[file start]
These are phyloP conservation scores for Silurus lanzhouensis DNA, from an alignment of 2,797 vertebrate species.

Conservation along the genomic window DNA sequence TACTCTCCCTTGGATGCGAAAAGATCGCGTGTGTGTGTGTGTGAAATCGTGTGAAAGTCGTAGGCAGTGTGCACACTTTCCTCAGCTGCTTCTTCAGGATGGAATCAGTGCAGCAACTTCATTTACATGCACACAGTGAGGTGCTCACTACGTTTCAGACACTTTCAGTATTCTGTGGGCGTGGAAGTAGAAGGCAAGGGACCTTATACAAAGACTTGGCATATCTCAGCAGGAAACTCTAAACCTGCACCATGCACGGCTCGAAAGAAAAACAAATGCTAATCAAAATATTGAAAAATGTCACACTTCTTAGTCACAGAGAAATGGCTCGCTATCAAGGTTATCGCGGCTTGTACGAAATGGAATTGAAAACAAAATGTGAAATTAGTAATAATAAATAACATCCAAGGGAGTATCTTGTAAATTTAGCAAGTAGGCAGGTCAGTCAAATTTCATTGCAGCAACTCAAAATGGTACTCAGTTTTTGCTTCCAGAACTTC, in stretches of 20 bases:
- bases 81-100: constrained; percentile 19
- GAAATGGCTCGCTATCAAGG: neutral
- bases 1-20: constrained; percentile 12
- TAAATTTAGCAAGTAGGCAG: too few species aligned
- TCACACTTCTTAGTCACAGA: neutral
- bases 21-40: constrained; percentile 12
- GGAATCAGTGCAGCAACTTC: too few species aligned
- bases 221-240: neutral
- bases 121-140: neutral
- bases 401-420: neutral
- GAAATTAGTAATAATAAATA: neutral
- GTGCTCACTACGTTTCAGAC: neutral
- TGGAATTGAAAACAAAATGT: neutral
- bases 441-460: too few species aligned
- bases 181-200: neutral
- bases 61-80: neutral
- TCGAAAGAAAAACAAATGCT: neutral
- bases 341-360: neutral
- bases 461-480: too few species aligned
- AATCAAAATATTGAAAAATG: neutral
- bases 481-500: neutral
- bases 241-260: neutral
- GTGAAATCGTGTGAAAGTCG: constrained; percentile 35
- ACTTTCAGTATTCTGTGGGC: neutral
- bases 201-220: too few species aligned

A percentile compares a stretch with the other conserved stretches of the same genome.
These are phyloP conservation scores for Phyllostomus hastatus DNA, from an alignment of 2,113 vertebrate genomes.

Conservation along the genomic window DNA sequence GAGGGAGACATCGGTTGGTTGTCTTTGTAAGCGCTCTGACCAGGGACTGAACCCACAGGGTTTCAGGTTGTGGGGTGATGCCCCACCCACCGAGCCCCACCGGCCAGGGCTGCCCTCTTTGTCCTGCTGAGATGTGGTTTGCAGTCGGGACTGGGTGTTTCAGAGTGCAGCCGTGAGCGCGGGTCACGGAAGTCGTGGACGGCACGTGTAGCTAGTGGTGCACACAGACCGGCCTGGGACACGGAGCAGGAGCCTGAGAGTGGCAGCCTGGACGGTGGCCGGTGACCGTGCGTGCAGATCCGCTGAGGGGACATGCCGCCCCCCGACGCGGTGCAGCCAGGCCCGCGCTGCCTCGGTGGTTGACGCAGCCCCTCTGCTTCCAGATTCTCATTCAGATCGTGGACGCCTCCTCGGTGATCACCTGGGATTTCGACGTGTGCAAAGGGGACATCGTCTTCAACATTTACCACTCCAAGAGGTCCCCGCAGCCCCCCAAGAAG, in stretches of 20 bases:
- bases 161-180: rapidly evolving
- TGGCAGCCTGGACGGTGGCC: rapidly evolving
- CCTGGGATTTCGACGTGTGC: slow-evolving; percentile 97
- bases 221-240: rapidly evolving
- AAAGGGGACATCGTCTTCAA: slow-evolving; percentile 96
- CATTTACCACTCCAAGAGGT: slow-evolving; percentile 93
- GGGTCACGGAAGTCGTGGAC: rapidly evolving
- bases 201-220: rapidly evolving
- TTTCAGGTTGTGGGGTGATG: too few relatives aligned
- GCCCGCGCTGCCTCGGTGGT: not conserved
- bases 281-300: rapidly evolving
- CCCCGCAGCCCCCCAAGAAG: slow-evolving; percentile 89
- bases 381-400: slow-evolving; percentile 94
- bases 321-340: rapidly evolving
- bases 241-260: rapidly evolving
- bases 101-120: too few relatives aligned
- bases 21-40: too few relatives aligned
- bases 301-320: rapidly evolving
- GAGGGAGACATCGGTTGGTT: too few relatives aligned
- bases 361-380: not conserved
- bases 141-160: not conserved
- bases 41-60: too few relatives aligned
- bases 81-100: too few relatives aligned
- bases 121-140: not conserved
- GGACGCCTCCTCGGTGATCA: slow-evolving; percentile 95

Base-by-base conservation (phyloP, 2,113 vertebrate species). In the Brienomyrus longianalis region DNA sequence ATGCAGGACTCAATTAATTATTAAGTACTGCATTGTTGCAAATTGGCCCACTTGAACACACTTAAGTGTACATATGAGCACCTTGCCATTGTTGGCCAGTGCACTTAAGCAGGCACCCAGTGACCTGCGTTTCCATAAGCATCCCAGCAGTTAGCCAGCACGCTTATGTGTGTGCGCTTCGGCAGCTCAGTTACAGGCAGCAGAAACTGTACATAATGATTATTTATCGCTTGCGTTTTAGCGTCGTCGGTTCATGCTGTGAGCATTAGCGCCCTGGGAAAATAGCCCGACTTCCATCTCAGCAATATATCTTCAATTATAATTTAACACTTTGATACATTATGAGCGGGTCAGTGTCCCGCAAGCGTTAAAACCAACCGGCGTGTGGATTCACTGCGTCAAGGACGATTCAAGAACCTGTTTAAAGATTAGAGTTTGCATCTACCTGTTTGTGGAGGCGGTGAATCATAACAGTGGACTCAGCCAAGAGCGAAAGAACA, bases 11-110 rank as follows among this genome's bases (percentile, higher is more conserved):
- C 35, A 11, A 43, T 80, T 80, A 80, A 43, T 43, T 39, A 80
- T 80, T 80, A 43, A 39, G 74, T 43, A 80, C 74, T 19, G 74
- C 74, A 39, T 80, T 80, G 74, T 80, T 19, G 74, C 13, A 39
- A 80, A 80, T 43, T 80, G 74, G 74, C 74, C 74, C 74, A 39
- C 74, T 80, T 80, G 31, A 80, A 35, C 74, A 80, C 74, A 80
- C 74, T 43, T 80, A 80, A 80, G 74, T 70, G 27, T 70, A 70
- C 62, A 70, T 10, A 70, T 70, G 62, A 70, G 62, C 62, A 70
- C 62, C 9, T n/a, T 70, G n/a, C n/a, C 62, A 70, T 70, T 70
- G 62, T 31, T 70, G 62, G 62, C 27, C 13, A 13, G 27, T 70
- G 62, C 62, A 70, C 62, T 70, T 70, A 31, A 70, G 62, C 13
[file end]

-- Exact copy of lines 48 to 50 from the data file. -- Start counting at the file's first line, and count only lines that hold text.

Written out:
- bases 301-320: rapidly evolving
- GAGGGAGACATCGGTTGGTT: too few relatives aligned
- bases 361-380: not conserved